- ItemFinancial Assistance for Illinois Victims: Crime Victim Compensation Fund(Illinois Criminal Justice Information Authority, 6/24/2019) Kirkner, Anne; Houston-Kolnik, JaclynCrime victim compensation (CVC) fund programs are available in all 50 states to financially assist victims of violent crime. The following article summarizes the purpose of crime victim compensation, victim-centered principles in CVC programs, and the criteria for CVC in Illinois. Researchers identified data on CVC awareness and applications in Illinois to explore how these data compare with reported crime trends and victim characteristics. Results suggest that many victims, including family members of homicide victims, are potentially eligible but do not receive CVC. Implications for how to adapt CVC programs to be victim-centered and improve access to CVC funds are discussed.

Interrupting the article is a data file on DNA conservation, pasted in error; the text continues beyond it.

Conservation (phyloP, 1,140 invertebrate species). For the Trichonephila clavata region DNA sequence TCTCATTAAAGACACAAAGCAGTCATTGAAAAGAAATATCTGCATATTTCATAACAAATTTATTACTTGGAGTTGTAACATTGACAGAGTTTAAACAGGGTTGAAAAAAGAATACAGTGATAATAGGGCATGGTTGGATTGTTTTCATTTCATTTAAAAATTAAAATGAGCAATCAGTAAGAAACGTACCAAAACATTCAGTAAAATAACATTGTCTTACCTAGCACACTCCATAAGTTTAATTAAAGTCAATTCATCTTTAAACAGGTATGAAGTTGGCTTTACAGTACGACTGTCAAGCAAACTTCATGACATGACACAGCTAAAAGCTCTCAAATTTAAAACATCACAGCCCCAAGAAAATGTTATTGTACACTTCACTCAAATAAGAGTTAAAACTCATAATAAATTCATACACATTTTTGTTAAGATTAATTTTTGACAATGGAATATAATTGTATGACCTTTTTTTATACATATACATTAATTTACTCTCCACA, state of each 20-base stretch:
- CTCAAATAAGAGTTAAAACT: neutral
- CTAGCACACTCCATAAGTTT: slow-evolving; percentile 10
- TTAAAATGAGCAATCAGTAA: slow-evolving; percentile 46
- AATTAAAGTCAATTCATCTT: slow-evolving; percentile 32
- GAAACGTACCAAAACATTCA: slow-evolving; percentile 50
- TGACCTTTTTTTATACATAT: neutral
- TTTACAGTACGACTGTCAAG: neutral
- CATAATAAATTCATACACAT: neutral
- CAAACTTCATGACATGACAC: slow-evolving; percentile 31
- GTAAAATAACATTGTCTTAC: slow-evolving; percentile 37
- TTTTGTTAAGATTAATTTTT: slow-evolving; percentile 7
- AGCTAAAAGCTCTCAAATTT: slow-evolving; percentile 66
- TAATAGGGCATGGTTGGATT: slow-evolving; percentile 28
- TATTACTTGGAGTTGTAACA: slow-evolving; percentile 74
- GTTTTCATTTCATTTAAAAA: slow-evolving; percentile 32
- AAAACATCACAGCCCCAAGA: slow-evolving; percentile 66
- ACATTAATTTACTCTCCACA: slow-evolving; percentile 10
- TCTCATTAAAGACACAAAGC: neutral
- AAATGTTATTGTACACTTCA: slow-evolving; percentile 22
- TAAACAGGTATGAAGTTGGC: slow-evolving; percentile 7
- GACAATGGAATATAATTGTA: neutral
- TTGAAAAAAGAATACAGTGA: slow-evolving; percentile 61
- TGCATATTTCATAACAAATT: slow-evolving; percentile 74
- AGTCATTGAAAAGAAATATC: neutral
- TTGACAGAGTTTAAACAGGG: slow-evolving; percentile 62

- ItemGender differences in intimate partner violence service use(Illinois Criminal Justice Information Authority, 2023-08-16) Schaffner, Caleb; Vasquez, Amanda L.; Kirkner, AnneA review of intimate partner violence (IPV) literature found that few studies focus on male IPV victimization, but findings point toward similar rates for males and females. An article reviewing IPV prevalence in various countries concluded that 19.3% of males and 23.1% of females had been physically assaulted by an intimate partner. A British study found that while females were more likely to have experienced some form of partner abuse at age 16 or older (19.9%), 9.6% of males also had reported this type of abuse. Furthermore, a national survey investigating victimization estimated that 26% of males in Illinois will be victims of intimate partner violence or stalking during their lifetimes; the percentage for females was higher at 42%. Research also indicates that females perpetrate IPV. Authors of an article on prior studies of IPV in heterosexual relationships found 28.3% of females and 21.6% of males reported perpetrating physical violence in an intimate partnership. In addition, some studies have found the majority of IPV to be bidirectional in nature, with the lines between victim and perpetrator blurred in a relationship. While study methodologies, scope, and estimates may differ, research shows that males are IPV victims and that females perpetrate IPV. Despite the similarities in victimization rates, males are less likely to seek services from a domestic violence provider. Research showed male IPV victims were less likely than female victims to use formal services and were more likely to describe informal support as helpful. However, we know little about how IPV victim service receipt and victimization characteristics differ by gender. [Author Abstract]